Shorebird abundance and distribution on the coastal plain of the Arctic National Wildlife Refuge

By: , and 



The coastal plain of the Arctic National Wildlife Refuge hosts seven species of migratory shorebirds listed as highly imperiled or high priority by the U.S. Shorebird Conservation Plan and five species listed as Birds of Conservation Concern by the U.S. Fish and Wildlife Service. During the first comprehensive shorebird survey of the 674 000 ha "1002 Area" on the coastal plain, we recorded 14 species of breeding shorebirds at 197 rapidly surveyed plots during June 2002 and 2004. We also estimated detection ratios with a double counting technique, using data collected at 37 intensively studied plots located on the North Slope of Alaska and northern Canada. We stratified the study area by major habitat types, including wetlands, moist areas, uplands, and riparian areas, using previously classified Landsat imagery. We developed population estimates with confidence limits by species, and estimated the total number of shorebirds in the study area to be 230 000 (95% CI: 104 000-363 000), which exceeds the biological criterion for classification as both a Western Hemisphere Shorebird Reserve Network Site of International Importance (100 000 birds) and a Ramsar Wetland of International Importance (20 000 birds), even when conservatively estimated. Species richness and the density of many species were highest in wetland or riparian habitats, which are clustered along the coast. ?? The Cooper Ornithological Society 2007.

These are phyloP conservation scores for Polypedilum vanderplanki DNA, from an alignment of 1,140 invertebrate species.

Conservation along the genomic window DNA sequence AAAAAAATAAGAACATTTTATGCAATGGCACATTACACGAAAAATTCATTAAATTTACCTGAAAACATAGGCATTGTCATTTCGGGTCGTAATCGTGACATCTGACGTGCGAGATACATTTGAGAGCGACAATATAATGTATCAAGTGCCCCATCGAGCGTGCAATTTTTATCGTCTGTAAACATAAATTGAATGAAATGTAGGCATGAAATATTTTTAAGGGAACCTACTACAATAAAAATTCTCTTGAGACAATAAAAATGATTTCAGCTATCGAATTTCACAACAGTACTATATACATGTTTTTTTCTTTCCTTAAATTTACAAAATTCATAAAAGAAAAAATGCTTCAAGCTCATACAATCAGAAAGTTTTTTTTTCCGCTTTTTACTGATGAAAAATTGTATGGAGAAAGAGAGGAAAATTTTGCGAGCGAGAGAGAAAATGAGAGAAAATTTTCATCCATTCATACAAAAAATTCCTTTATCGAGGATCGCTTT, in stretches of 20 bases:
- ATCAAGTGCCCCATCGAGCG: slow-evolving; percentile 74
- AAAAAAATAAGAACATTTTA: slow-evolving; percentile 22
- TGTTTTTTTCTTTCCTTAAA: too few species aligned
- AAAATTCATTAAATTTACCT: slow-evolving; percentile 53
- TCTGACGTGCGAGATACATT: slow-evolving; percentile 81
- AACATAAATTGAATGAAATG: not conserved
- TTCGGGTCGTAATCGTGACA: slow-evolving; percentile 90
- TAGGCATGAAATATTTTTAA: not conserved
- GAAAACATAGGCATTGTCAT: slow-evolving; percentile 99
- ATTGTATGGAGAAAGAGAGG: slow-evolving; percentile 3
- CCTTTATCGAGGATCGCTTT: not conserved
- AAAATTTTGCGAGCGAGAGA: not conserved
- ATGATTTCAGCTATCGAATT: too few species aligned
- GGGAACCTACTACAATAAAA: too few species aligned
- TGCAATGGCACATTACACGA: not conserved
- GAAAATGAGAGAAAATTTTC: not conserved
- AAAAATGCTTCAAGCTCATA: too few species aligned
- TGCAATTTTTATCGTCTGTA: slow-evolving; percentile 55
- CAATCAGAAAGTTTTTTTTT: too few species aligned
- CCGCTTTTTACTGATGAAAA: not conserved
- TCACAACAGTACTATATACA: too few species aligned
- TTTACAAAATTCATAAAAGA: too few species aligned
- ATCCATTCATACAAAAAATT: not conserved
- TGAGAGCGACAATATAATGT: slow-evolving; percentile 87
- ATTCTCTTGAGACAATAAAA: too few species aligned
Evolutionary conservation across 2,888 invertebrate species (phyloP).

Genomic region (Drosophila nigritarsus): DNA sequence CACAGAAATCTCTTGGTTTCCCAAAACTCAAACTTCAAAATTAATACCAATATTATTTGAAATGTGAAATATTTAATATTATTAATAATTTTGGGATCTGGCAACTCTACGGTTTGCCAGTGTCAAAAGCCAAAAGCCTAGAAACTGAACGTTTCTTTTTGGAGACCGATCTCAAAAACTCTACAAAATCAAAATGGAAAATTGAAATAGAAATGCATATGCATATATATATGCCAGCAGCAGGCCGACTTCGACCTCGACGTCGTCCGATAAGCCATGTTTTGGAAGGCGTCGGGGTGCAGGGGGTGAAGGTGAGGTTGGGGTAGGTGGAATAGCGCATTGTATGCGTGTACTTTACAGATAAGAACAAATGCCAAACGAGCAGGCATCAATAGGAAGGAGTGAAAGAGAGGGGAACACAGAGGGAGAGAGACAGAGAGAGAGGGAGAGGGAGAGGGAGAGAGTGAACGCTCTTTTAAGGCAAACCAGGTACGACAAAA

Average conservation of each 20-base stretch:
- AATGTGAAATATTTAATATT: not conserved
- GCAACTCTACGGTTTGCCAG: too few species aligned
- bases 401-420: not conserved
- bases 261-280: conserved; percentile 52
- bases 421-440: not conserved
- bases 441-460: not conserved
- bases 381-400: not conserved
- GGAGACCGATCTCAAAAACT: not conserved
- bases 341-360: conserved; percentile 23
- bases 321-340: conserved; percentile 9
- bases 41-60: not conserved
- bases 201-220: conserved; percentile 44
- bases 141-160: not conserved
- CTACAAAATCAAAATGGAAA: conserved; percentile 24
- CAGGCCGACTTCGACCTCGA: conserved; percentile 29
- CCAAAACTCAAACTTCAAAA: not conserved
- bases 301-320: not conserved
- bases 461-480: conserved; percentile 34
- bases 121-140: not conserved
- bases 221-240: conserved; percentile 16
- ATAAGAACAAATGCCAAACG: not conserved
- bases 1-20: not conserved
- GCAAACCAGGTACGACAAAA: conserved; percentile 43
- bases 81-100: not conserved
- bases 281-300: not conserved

Publication type Article
Publication Subtype Journal Article
Title Shorebird abundance and distribution on the coastal plain of the Arctic National Wildlife Refuge
Series title Condor
DOI 10.1650/0010-5422(2007)109[1:SAADOT]2.0.CO;2
Volume 109
Issue 1
Year Published 2007
Language English
Contributing office(s) Forest and Rangeland Ecosystem Science Center
Larger Work Type Article
Larger Work Subtype Journal Article
Larger Work Title Condor
First page 1
Last page 14
Google Analytic Metrics Metrics page
Additional publication details